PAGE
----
Also the Green Paper on EU development policy stresses out the important role of the private sector. “No country has grown out of poverty by relying on foreign direct investment alone,” says Jyrki Koskelo, official of International Finance Corporation.
However there also many problems that companies who want to invest in Africa have to face. High level of corruption is one of the most known. According to Nigerian President Olusegun Obasanjo, corruption costs Africa about 150 billion dollars every year, which is about 25% of African national income. Other problems are discontinuity in politics and lack of assessment and evaluation reports on the African market, states Giorgia Giovanetti, one of the authors of European Report on Development.
Thomas Duve, director of KfW Entwicklungsbank lists also many practical obstacles: weak legislation, no access to financial institutions (for instance in Mozambique up to 78% of people are excluded from any financial institutions, in Rwanda 52%, Uganda 62% of population), missing infrastructure, drinking water and energy capacity.
“Everything has to shut down at five o’clock, because the whole African continent has the same electricity capacity as Spain. And the electricity capacity of Sub-Saharan Africa without JAR equals only the capacity of Serbia,” says Duve who had lived in several African countries.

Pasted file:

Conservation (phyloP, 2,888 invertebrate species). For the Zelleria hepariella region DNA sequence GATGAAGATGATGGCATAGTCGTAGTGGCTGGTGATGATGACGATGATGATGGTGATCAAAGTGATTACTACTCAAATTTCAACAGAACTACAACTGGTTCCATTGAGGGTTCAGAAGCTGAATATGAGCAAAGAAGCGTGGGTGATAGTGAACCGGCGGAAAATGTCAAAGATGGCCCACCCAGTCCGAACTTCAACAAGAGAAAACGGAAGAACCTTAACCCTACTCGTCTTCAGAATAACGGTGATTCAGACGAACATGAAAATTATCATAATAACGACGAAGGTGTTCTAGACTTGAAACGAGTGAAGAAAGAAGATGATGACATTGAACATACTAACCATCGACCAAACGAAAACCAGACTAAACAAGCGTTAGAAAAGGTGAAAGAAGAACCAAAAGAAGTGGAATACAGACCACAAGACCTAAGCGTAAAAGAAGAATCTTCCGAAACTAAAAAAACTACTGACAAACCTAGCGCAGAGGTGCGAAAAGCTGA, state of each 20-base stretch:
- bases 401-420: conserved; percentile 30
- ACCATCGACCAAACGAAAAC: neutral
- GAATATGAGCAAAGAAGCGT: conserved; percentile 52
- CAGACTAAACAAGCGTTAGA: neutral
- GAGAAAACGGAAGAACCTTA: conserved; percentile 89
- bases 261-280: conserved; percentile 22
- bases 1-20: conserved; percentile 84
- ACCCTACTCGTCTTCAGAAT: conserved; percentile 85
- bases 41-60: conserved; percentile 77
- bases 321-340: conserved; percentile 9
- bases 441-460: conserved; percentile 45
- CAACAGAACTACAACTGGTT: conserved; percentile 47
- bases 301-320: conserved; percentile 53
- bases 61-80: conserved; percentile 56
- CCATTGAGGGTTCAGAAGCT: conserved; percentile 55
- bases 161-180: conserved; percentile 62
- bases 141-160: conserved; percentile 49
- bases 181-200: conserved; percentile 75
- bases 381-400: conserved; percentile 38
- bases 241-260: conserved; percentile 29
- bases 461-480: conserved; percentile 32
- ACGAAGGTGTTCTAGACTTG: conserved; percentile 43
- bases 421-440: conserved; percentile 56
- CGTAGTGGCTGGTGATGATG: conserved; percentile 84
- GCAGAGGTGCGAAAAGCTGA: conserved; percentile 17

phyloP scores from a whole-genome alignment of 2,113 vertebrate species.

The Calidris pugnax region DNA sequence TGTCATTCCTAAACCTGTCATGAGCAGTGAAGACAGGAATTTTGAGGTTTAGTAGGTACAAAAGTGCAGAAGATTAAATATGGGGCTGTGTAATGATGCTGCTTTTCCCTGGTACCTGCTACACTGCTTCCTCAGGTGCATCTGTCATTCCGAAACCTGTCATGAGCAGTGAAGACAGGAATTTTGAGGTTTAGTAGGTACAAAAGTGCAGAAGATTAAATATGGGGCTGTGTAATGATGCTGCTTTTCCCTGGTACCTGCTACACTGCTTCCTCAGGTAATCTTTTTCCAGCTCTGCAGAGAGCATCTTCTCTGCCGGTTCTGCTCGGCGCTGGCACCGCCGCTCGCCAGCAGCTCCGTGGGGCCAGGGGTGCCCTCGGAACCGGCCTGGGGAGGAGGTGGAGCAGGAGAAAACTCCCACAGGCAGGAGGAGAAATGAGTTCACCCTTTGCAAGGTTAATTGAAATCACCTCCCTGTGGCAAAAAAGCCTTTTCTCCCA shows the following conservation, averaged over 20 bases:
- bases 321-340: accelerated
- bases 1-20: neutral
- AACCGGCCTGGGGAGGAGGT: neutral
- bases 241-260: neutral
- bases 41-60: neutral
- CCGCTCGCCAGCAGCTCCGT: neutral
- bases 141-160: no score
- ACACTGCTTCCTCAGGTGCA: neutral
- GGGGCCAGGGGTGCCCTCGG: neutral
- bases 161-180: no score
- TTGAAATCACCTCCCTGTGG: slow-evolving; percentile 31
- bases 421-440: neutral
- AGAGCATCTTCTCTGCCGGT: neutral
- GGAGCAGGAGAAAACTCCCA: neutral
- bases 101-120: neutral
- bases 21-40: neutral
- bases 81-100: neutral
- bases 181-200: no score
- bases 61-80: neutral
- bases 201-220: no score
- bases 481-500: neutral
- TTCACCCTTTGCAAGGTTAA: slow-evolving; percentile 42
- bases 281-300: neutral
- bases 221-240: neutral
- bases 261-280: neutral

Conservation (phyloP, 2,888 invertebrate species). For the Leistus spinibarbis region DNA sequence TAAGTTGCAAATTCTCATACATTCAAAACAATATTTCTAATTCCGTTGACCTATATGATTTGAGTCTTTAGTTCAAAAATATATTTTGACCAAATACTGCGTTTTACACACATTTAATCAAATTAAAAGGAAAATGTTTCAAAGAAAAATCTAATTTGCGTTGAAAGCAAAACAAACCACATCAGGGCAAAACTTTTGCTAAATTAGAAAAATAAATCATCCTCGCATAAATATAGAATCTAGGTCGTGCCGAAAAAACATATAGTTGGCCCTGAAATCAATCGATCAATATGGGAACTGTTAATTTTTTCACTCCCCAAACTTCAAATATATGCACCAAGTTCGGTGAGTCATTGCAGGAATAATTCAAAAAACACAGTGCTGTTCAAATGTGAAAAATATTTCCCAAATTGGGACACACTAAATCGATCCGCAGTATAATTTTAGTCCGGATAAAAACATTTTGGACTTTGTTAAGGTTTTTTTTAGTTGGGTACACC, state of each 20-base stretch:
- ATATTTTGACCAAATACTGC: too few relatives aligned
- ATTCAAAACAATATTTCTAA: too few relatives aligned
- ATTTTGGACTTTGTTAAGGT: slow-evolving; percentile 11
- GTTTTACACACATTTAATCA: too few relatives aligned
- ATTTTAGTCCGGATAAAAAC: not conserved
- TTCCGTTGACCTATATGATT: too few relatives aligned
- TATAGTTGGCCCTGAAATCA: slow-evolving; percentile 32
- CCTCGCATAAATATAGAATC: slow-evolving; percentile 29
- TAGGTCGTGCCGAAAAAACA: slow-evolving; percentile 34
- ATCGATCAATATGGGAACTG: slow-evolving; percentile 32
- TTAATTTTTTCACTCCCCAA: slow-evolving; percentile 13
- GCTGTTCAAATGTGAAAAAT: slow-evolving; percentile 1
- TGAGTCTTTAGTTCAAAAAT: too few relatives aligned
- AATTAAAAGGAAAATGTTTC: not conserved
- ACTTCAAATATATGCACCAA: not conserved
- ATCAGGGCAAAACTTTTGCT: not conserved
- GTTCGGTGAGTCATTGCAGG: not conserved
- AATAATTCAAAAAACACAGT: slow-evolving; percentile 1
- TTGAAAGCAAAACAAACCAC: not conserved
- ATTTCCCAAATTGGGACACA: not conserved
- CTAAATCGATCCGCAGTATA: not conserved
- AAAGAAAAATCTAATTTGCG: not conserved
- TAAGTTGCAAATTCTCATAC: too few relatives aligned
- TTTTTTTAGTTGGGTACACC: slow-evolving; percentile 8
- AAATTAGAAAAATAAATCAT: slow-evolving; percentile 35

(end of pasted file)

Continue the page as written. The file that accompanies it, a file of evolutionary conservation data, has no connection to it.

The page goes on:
“We pay so much for electricity! This really limits our enterprise,” says Grace Mueni Nyaa, a director of a Kyome Fresh Company Limited, a fruit and vegetables exporter that annually sells products for more than 1,6million Euro.
Grace also criticizes that when Europe conducts a research on suitable plants for Africa, it carries it out in cold countries like Denmark, instead of bringing the research in real field conditions of Africa. “Many plants brought over from Europe couldn’t stand our harsh conditions and they succumbed to heat or diseases.”
One thing that all investors and local businessmen see as the key problem of private sector development in Africa is a problem of financing medium scale projects. Small enterprises can get a loan from microfinance institutions, big ones from conventional banks, but middle scale enterprises are too big for micro financing and too risky for banks. “Nevertheless small and medium enterprises are the motor of development,” says Grace.
Duve agrees with her: “We call this problem ‘a missing middle’. We are aware of it and really need to work together on solving it. Our objective should be to help the microfinance institutions grow bigger and big banks to get downscale.”